Emotet Trojan Malware threat
A bank targeted malware threat called Emotet has been affecting organizations around the world for the past four years. More recently, the Emotet trojan has been used as the carrier of a family of trojans which collect everything from banking to email credentials, browser information e.g. history and saved passwords, to Outlook email addresses (potentially to send phishing emails from that account later) and network credentials.
Emotet’s method of self-propagation—brute forcing passwords—has additional potential to cause major headaches for organizations as it may result in multiple failed login attempts, which can lead to users becoming locked out of their network accounts.
The data collected from infected machines is then sent back to a central server and the threat moves quickly to infect other machines on the network.
The initial infection will typically come from an email which purports to be from a legitimate organization e.g. PayPal, and contains subjects related to invoices or shipping details. Once that first email is opened, the spread of the trojan does not require any user interaction and Emotet uses a number of strategies to remain undetected and so, the threat can be difficult to catch before real damage is done.
Emotet can also spread to additional computers using a spam module that it installs on infected victim machines. This module generates emails that use standard social engineering techniques and typically contain subject lines including words such as “Invoice”. Some subject lines include the name of the person whose email account has been compromised, to make it seem less like a spam email. The emails typically contain a malicious link or attachment which if launched will result in them becoming infected with the Malware.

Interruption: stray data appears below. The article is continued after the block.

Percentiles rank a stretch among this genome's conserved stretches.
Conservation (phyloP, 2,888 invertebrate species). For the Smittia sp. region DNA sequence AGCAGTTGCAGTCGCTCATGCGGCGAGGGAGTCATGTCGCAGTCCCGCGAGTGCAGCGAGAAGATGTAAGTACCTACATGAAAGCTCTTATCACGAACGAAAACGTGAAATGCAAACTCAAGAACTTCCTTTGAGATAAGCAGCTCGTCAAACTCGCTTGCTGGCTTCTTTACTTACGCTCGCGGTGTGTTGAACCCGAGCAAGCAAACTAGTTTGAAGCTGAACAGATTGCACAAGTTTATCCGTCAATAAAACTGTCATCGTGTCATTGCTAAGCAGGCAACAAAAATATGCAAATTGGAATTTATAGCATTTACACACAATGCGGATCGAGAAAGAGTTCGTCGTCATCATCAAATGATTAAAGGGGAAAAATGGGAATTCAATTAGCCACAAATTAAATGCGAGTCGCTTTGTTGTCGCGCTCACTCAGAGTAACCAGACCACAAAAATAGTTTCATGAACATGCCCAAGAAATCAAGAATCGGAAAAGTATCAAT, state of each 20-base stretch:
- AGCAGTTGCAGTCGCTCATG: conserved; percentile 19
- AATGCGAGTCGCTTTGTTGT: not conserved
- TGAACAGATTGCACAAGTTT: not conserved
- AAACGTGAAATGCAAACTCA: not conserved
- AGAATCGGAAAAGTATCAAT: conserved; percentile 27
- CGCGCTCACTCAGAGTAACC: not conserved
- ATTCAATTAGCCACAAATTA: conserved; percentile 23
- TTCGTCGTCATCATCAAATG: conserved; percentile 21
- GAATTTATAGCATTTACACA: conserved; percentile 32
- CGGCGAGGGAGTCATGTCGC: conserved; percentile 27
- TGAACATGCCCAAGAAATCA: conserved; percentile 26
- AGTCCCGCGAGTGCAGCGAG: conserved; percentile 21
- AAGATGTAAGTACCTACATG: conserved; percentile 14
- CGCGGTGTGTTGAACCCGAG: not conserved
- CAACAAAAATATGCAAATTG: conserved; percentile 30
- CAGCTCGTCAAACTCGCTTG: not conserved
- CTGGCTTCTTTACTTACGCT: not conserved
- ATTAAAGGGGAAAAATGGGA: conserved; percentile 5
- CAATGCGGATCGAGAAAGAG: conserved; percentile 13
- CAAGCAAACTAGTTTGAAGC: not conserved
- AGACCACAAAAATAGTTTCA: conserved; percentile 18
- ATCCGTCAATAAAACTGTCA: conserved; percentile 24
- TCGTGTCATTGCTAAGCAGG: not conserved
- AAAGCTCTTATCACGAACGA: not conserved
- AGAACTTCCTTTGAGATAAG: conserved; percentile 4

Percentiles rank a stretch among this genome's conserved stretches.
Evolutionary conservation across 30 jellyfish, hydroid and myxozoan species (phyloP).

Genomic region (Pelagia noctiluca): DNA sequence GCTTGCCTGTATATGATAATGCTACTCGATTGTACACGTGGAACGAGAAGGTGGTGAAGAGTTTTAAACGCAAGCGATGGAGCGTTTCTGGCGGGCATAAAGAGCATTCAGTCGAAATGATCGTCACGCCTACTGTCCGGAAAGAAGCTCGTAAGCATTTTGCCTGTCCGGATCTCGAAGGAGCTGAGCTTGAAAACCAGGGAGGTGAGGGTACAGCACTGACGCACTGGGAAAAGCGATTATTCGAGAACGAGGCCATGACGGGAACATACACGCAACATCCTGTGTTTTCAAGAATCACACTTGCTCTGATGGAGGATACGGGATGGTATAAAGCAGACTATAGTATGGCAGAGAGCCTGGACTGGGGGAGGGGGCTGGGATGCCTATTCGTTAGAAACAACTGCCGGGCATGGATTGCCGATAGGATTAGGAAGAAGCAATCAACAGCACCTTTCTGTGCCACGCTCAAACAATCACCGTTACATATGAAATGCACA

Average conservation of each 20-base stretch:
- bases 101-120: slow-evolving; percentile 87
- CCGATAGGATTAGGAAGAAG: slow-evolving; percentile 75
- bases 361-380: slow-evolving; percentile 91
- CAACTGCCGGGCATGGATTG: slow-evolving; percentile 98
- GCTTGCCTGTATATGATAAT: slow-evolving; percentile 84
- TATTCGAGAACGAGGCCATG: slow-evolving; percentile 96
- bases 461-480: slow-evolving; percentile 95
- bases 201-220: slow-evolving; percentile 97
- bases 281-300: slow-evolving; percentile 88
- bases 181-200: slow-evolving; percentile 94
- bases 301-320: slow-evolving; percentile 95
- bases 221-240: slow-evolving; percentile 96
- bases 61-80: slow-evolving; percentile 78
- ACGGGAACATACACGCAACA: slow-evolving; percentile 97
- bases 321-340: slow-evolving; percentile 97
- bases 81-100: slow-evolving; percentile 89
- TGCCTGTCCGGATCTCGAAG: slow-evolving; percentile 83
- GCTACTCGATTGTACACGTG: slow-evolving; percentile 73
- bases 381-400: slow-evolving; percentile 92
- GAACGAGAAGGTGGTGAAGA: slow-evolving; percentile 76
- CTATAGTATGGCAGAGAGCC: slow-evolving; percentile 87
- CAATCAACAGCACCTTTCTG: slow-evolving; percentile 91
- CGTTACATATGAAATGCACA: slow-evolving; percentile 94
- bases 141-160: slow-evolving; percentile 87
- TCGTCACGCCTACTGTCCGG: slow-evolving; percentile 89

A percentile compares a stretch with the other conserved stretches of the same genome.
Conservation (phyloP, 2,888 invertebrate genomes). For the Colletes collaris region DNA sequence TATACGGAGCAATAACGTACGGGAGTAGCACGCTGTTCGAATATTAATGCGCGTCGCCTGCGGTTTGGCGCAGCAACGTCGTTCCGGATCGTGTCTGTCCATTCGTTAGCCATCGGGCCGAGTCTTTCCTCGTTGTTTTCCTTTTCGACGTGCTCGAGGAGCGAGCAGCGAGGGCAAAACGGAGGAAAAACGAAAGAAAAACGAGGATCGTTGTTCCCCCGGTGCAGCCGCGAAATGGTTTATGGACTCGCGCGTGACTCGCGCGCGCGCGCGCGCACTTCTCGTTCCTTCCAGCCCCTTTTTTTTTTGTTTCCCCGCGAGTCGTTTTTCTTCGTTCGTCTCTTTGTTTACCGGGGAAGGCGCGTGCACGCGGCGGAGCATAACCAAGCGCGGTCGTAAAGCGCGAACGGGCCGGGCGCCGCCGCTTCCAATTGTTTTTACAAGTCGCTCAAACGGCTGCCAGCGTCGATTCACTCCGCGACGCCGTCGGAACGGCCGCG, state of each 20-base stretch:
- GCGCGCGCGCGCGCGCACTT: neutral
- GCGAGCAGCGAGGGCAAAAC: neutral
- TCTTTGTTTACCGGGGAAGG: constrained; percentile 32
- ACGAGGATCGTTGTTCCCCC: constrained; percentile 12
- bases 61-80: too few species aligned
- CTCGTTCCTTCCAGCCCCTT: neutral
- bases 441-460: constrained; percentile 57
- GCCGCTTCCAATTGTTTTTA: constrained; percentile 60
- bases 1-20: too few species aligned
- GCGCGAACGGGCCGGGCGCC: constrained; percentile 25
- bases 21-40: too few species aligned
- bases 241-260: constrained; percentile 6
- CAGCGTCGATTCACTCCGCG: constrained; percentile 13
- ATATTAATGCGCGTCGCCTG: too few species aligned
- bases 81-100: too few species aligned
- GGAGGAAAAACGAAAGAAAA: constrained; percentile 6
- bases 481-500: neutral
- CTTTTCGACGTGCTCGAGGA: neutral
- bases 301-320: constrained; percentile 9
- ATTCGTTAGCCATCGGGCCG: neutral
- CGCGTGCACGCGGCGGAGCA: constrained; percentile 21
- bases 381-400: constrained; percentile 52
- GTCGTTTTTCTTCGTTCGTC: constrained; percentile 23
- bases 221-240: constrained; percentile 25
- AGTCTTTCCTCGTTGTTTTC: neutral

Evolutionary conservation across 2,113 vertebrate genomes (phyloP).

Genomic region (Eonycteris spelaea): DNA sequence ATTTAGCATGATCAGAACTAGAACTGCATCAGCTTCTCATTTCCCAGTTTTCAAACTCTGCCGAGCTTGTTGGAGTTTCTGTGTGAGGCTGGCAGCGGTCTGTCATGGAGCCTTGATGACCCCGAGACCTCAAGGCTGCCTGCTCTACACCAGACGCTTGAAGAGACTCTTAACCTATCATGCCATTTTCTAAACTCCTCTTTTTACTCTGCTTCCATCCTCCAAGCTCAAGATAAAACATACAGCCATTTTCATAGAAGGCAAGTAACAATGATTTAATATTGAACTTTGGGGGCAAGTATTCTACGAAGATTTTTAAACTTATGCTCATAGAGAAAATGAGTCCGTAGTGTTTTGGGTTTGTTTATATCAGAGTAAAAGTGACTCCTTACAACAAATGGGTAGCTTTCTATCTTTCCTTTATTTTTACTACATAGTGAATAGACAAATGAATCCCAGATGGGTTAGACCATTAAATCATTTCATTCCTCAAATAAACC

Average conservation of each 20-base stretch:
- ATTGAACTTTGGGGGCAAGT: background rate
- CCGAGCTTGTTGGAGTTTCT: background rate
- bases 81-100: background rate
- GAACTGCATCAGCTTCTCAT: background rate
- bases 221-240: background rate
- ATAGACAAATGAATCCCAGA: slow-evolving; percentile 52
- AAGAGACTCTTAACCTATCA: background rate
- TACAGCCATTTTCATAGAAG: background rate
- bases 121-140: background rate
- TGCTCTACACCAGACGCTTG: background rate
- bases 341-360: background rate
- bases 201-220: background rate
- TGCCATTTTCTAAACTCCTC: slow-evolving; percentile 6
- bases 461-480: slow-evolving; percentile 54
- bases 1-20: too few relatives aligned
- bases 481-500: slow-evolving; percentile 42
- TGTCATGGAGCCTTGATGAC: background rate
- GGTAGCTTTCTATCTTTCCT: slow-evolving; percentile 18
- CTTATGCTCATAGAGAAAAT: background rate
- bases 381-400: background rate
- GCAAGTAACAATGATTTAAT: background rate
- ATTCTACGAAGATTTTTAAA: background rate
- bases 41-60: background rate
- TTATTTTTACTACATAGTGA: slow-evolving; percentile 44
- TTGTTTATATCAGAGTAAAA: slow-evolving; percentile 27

Detecting Emotet With LANGuardian
You can look for instances of Emotet on your network if you monitor network traffic using a SPAN, mirror port, or TAP. Our own LANGuardian product uses this data source and receives regular IDS ruleset updates from multiple threat intelligence providers. These rulesets include Emotet signatures, which monitor your incoming traffic for known Emotet characteristics.
You can view these signatures by clicking > Settings > Alert List > Add New Marked Signature. Here you will be able to search by signature ID or name, priority or ruleset, as seen below:
To be notified of a possible Emotet trojan threat, click on ‘mark‘ so you can receive an email or send to a Syslog collector, as seen below:
It’s also possible to create a report specifically for Emotet threats, to be displayed on your dashboards.
To do this, run an All Events :: Events by Signature name report > choose your time frame, type ’emotet’ into the Signature name field > apply any other relevant filters and Run Report.
- To save the report after it has run, click on Actions > Save As and give your new custom report a name e.g. Emotet Threats and Save.
- To find this new report, go to All Reports and you will find it under My Reports.
You can also generate alerts by clicking on the signature and set it to send SMTP emails and/or SYSLOG events.
Watch out for any new sources of email on your network. Malware like Emotet can use its own email engine to send malware infected emails. Check the sources of email on your network using the report E-mail :: Emails by source.
Aside from this, ensure your machines are patched, that users are aware of social engineering tactics so they do not open unsolicited emails and if the network is infected, not to login to an infected machine with administrator credentials, which can make the threat spread faster!